Fruits are generally high in fiber, water and vitamin C. Fruits also contain various phytochemicals that do not yet have an RDA/RDI listing under most nutritional factsheets, and which research indicates are required for proper long-term cellular health and disease prevention.http://www.newstarget.com/phytochemicals.html Regular consumption of fruit is associated with reduced risks of cancer, cardiovascular disease, stroke, Alzheimer disease, cataracts, and some of the functional declines associated with aging.http://www.ajcn.org/cgi/content/abstract/78/3/517S
Nonfood usesBecause fruits have been such a major part of the human diet, different cultures have developed many different uses for various fruits that they do not depend on as being edible. Many dry fruits are used as decorations or in dried flower arrangements, such as unicorn plant, lotus, wheat, annual honesty and milkweed. Ornamental trees and shrubs are often cultivated for their colorful fruits, including holly, pyracantha, viburnum, skimmia, beautyberry and cotoneaster.
Fruits of opium poppy are the source of the drugs opium and morphine. Osage orange fruits are used to repel cockroaches. Bayberry fruits provide a wax often used to make candles. Many fruits provide natural dyes, e.g. walnut, sumac, cherry and mulberry. Dried gourds are used as decorations, water jugs, bird houses, musical instruments, cups and dishes. Pumpkins are carved into Jack-o'-lanterns for Halloween. The spiny fruit of burdock or cocklebur were the inspiration for the invention of Velcro.
Coir is a fibre from the fruit of coconut that is used for doormats, brushes, mattresses, floortiles, sacking, insulation and as a growing medium for container plants. The shell of the coconut fruit is used to make souvenir heads, cups, bowls, musical instruments and bird houses.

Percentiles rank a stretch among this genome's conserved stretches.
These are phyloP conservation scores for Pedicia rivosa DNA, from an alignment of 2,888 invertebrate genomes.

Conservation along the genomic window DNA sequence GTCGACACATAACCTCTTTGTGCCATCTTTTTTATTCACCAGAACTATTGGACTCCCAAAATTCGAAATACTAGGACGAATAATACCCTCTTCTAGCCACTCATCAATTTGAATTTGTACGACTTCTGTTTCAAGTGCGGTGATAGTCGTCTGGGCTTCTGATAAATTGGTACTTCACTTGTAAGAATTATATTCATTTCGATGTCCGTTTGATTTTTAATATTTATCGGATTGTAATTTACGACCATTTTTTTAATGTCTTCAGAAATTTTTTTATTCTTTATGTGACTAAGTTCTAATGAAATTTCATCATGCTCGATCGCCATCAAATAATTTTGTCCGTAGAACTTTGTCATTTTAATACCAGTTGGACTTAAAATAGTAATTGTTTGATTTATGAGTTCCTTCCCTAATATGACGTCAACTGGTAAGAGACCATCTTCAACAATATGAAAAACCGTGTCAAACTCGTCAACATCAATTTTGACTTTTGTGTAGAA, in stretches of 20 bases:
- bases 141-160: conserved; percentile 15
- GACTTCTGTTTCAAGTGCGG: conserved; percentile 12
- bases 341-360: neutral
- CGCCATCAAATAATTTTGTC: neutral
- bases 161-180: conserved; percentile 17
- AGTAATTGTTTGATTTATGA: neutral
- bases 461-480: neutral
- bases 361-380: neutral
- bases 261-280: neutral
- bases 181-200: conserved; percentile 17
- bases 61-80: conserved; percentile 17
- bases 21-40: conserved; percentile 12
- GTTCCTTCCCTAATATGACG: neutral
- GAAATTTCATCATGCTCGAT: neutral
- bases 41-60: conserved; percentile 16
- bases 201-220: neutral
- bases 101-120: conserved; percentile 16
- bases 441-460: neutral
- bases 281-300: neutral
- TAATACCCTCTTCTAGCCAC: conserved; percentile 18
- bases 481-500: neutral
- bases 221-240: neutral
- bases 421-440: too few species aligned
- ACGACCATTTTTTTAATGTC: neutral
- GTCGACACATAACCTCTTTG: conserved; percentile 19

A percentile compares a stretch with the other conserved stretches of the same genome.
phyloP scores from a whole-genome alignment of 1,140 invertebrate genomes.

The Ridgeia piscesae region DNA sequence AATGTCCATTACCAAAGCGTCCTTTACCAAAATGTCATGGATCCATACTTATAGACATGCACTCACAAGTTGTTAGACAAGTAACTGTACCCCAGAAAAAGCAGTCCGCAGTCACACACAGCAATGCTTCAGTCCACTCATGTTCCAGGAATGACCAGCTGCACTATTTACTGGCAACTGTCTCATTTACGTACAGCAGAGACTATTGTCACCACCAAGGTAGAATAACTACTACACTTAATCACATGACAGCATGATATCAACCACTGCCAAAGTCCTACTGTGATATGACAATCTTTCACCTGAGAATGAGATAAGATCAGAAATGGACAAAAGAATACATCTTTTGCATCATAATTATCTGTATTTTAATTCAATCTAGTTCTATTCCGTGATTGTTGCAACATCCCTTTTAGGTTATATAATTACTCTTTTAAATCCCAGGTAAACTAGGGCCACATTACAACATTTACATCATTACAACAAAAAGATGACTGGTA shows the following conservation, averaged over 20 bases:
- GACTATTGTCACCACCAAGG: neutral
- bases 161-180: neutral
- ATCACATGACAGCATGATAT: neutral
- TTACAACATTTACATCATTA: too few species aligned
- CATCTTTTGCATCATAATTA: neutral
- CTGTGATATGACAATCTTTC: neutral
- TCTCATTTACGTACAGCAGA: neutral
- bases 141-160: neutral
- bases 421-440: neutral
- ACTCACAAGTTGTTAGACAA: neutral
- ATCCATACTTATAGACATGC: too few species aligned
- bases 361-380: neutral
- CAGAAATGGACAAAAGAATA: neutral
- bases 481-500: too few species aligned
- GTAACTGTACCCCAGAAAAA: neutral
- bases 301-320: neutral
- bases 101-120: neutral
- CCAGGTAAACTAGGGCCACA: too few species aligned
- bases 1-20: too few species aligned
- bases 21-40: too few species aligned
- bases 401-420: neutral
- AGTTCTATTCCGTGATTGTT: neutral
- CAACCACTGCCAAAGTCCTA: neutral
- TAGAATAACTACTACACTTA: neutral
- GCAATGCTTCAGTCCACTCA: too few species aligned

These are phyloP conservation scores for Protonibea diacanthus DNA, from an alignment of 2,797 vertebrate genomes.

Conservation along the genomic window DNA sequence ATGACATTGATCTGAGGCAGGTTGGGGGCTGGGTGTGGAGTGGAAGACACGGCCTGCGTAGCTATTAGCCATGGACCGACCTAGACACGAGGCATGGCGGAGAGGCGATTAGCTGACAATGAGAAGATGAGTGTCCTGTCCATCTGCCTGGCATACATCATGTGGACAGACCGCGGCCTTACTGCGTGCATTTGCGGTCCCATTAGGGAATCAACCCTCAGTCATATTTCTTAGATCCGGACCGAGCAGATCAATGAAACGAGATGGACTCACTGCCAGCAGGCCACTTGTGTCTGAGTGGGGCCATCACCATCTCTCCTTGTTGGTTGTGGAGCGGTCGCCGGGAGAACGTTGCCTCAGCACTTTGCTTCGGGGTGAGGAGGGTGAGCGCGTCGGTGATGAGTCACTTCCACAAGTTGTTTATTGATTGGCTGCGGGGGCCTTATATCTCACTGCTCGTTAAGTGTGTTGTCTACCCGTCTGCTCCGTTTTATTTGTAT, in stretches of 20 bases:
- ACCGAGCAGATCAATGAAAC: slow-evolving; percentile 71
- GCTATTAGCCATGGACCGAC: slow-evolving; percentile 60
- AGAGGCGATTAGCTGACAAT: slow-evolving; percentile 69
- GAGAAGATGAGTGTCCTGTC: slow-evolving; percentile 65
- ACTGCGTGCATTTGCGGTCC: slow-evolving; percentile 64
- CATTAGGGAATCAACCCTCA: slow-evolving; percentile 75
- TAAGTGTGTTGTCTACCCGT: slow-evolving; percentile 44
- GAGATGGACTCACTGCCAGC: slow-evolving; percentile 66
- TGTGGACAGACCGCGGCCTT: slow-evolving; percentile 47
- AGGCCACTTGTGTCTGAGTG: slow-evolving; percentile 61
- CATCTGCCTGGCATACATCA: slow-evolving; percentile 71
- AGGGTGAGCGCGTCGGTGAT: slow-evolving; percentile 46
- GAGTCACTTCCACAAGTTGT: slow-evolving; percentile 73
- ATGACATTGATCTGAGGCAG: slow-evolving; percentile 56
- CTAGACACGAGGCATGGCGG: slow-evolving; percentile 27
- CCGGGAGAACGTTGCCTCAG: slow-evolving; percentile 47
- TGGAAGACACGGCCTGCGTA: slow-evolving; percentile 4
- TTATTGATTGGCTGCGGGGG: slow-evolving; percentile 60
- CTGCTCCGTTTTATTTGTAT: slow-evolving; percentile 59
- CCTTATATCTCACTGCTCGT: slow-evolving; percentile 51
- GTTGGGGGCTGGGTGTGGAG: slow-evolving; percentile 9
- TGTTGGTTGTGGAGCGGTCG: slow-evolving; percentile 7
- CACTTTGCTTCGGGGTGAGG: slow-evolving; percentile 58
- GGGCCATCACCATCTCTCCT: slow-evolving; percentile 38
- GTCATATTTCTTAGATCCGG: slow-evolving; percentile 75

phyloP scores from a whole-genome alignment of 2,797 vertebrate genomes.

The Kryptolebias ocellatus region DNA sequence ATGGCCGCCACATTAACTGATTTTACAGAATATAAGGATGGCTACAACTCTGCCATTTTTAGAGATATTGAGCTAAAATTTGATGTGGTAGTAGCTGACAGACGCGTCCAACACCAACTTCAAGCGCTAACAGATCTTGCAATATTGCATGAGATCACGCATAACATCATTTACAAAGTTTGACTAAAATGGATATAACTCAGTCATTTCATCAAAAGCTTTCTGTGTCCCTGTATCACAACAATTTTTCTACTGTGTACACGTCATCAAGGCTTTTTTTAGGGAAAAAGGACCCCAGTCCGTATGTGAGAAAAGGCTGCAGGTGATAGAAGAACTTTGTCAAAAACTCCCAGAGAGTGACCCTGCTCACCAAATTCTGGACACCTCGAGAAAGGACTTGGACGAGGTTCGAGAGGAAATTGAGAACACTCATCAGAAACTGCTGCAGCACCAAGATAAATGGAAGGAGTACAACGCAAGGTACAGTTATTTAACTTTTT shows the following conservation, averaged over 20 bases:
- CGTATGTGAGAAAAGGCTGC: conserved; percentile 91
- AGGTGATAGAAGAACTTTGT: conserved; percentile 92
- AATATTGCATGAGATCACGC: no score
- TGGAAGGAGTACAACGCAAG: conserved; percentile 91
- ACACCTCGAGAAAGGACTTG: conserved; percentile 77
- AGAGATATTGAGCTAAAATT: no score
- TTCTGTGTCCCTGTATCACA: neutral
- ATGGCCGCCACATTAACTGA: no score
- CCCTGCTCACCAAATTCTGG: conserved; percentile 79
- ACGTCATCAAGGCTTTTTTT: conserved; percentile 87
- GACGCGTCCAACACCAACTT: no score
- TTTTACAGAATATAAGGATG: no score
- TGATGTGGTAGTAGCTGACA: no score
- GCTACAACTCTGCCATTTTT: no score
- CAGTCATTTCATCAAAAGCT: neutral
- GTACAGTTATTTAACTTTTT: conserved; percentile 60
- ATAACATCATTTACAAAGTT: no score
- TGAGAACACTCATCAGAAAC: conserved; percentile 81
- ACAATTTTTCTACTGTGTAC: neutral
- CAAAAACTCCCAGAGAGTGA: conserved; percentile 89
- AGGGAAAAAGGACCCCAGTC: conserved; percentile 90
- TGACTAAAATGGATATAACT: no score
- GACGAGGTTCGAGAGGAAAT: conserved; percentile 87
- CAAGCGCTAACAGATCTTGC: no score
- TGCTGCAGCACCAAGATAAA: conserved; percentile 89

Philippines is world leader in tropical fresh fruit production followed by Indonesia and then India.
- Images of fruit development from flowers at bioimages.vanderbilt.edu
- Fruit and seed dispersal images at bioimages.vanderbilt.edu
- Fruit Facts from California Rare Fruit Growers, Inc.
- Encyclopedia Britannica 1911 on Fruit
fruit in Arabic: فواكه
fruit in Aragonese: Fruita
fruit in Guarani: Yva
fruit in Aymara: Achu
fruit in Min Nan: Kóe-chí
fruit in Bulgarian: Плод
fruit in Catalan: Fruit
fruit in Czech: Ovoce
fruit in Welsh: Ffrwyth
fruit in Danish: Frugt
fruit in German: Frucht
fruit in Estonian: Vili
fruit in Modern Greek (1453-): Φρούτα
fruit in Spanish: Fruta
fruit in Esperanto: Frukto
fruit in Persian: میوه
fruit in French: Fruit
fruit in Korean: 열매
fruit in Hindi: फल
fruit in Croatian: Voće
fruit in Ido: Frukto
fruit in Indonesian: Buah
fruit in Icelandic: Ávöxtur
fruit in Italian: Frutto
fruit in Hebrew: פרי
fruit in Javanese: Woh
fruit in Swahili (macrolanguage): Tunda
fruit in Haitian: Fwi
fruit in Latin: Fructus
fruit in Latvian: Auglis
fruit in Lithuanian: Vaisius
fruit in Hungarian: Gyümölcs
fruit in Malay (macrolanguage): Buah
fruit in Dutch: Vrucht (plant)
fruit in Japanese: 果実
fruit in Neapolitan: Frutto
fruit in Norwegian: Frukt
fruit in Norwegian Nynorsk: Frukt
fruit in Narom: Frit
fruit in Polish: Owoc
fruit in Portuguese: Fruto
fruit in Romanian: Fruct
fruit in Quechua: Ruru
fruit in Russian: Фрукт
fruit in Northern Sami: Šattus
fruit in Albanian: Fruti
fruit in Sicilian: Frutta
fruit in Simple English: Fruit
fruit in Slovenian: Plod
fruit in Serbian: Плод
fruit in Finnish: Hedelmä
fruit in Swedish: Frukt
fruit in Tagalog: Bungang-kahoy
fruit in Tamil: பழம்
fruit in Thai: ผลไม้
fruit in Cheyenne: Mene
fruit in Turkish: Meyve
fruit in Ukrainian: Плід
fruit in Yiddish: פרוכט
fruit in Contenese: 果
fruit in Samogitian: Vaisios
fruit in Chinese: 果实